“The big question here is why the company has not reacted to the issue until now, knowing that the issue dates back to August?” said the National Federation of Consumer Rights’ secretary-general.
Rabat – The Moroccan Federation of Consumer Rights warned citizens of the existence of microbes in some bottled water produced in a recently acquired manufacturing unit.
On November 11, the federation said that the water bottles of 0.5 and one liter produced by the brand are not valid for consumption as they contain “dangerous microbes that threaten the lives of citizens, especially children and elderly.” The statement called on citizens to exercise caution.
The federation also called for the parties concerned, including Head of Government Saad Eddine El Othmani, to intervene.
“We call on the authorities of the Ministry of Health and the Ministry of Interior to assume their full responsibility in this matter.”
Sidi Harazem has responded to the warning, admitting that it knew about microbes in its bottled mineral water, causing an uproar among citizens and consumer federations. The company claimed that the National Institute of Hygiene reported “non-compliance” on three lots of “identified bottle size 0.5 liter “ manufactured on a new distribution line.”
“Analysis has shown us that [the problem was identified ] exclusively in the Sidi Harazem 0.5 liter bottle, with three limited lots made since the acquisition of the new line at the end of August 2019,” Sidi Harazem concluded.
In response to the Sidi Harazem statement, secretary-general of the National Federation of Consumer Associations Wadie Madih told Morocco World News that the company is held responsible for its delayed reaction to a serious issue that could endanger the lives of people across the region.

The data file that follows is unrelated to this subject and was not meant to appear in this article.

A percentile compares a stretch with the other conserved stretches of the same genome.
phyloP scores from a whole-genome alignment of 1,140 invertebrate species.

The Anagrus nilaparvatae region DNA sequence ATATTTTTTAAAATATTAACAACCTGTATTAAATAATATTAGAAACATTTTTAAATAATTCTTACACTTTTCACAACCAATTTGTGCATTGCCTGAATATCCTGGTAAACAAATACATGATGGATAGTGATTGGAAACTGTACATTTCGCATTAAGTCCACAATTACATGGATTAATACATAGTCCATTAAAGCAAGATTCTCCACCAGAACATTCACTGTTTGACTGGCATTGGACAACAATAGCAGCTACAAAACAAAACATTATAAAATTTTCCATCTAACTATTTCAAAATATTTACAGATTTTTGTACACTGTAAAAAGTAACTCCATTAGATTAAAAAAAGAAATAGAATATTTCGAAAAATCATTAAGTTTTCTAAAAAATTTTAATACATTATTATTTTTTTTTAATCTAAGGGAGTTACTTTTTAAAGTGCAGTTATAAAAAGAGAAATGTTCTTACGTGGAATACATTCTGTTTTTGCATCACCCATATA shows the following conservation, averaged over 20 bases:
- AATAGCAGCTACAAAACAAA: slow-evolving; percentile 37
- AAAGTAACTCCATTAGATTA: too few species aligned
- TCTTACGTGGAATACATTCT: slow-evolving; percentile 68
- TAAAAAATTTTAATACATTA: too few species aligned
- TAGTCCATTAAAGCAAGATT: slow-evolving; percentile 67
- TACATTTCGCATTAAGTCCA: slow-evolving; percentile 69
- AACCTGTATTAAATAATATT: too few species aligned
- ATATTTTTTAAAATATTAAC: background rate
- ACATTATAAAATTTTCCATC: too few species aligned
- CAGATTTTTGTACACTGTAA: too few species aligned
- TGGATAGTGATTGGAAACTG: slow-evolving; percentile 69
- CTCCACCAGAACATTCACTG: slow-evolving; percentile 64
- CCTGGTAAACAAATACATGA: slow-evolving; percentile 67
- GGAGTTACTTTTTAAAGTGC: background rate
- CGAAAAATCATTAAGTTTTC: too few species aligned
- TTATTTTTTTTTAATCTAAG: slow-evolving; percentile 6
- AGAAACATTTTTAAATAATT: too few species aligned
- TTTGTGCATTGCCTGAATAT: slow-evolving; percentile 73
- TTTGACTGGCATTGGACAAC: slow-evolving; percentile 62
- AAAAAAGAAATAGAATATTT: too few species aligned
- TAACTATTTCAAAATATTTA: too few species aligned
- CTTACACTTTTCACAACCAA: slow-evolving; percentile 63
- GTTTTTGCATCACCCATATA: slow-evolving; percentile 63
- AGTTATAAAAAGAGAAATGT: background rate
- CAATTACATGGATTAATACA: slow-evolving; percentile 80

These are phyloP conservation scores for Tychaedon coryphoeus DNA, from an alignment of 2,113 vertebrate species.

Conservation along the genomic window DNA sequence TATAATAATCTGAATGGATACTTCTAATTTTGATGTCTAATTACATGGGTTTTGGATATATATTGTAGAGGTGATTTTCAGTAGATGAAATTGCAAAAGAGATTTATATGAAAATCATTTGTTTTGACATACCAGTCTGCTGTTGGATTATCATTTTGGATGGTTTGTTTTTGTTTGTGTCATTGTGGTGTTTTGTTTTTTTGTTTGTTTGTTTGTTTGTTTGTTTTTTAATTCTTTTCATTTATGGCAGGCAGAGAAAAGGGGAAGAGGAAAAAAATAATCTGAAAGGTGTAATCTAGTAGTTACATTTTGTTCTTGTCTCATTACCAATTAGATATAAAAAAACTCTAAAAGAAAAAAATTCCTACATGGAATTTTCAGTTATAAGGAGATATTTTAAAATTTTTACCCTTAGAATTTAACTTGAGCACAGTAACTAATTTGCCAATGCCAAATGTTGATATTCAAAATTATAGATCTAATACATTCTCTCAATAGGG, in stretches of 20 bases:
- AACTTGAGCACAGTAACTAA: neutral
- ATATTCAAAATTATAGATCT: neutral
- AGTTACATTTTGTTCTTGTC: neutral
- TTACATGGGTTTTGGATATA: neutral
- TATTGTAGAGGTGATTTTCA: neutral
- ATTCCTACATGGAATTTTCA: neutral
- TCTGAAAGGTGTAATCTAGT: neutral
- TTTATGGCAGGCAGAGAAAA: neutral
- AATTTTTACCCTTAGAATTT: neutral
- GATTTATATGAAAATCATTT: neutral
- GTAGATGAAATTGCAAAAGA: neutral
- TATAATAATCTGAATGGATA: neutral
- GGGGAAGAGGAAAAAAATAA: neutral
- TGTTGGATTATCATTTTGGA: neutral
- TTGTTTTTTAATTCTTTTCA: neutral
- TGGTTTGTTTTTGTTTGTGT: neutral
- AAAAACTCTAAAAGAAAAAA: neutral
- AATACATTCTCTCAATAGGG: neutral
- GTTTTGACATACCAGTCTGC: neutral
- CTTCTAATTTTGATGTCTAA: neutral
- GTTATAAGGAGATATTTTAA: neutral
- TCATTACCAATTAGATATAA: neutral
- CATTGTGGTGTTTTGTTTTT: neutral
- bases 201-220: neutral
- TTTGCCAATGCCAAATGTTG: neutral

“The big question here is why the company has not reacted to the issue until now, knowing that the issue dates back to August?” he asked.
The secretary-general said that the company’s reaction comes after a nationwide uproar, whereas communication should have been effective beforehand.
Madih told MWN that the issue raised other questions that the public should take into account.
Such issues cause a lack of trust among consumers, he said, emphasizing that citizens are now aware and very careful of what they consume.
“Citizens now are very careful and picky about the products they use and the proof is the recent boycott,” a successful movement against high prices of certain products.
In April 2018 Moroccan citizens launched a boycott against three major companies, including mineral water Sidi Ali, dairy company Danone, and oil firm Afriquia gas.
Madih said that the problem with some companies is that they fear the reaction of citizens, and so refuse to communicate and admit problems in their products so as not to lose their clients.
“This is one of the issues that still exist and it is wrong,” he said, adding that communication at the right time can be effective as it ensures trust between the companies and their clients.
The secretary-general of the federation also asked whether the Ministry of Health monitors and approves the validity of certain products before they are distributed in the market.
Sidi Harazm said that it has removed the contaminated bottles from all points of sale.
“All of this production was then destroyed.”